Atrial fibrillation (AF) is a recognised arrhythmic risk of endurance sports participation, predominantly affecting middle-aged men who are lifelong athletes. Affected athletes were historically included in the category of lone AF, although specific pathophysiological processes apply to this condition, referred to as exercise-related AF. Younger non-endurance athletes may also present with AF, particularly when associated with co-existing cardiomyopathy or arrhythmia syndrome. Management of exercise-related AF is largely based on evidence from randomised trials in non-athletes. Cornerstones of treatment are, thus, thromboembolic risk reduction and risk factor modification. Rhythm control is generally preferred over rate control due to frequent presentation with symptomatic AF during the paroxysmal phase. Many therapies specific to athletes are based on expert consensus alongside observational data in athletic populations. These include: recommendations to detrain; treatment of symptomatic oesophageal reflux; and preferential use of anticholinergic antidysrhythmic agents to address the predominance of “vagal” AF in athletes. Ongoing research involving cardiac ion channel remodelling and systemic inflammation as mediators of AF genesis may provide future novel therapeutic targets for exercise-related AF. Ablative therapy shows promise in the athletic population with AF, although evidence remains limited. International consensus guidance for disqualification from competitive sports exists to guide medical management alongside athletes’ preferences to continue to participate. This review focusses on isolated exercise-related AF and reviews the evidence supporting postulated management recommendations of this unique patient population.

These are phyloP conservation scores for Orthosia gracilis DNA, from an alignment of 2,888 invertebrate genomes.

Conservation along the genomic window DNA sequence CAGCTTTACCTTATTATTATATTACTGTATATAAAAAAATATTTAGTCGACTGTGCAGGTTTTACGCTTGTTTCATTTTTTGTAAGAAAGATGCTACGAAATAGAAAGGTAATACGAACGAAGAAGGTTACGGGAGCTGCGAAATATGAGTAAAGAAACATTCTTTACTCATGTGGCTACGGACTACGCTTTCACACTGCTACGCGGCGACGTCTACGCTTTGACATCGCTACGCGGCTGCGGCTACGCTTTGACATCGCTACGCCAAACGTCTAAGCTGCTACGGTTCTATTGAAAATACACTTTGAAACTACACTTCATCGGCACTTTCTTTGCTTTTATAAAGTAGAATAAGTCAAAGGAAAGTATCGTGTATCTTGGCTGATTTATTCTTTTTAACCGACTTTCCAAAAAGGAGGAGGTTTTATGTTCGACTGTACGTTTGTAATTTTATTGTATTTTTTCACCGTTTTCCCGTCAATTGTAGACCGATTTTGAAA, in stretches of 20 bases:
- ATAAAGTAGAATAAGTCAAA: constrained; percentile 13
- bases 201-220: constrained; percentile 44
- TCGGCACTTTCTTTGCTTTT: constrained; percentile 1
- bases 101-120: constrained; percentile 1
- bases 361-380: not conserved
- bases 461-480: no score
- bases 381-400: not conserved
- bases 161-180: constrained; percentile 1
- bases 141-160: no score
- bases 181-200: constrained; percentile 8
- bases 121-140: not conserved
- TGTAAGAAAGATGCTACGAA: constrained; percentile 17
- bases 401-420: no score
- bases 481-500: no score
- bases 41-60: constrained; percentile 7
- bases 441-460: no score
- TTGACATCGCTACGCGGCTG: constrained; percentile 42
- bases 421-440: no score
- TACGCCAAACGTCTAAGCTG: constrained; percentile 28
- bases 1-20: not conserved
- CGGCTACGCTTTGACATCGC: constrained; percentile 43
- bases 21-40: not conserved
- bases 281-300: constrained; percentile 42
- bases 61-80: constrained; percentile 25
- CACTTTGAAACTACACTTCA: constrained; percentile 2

- Atrial fibrillation
- Endurance sport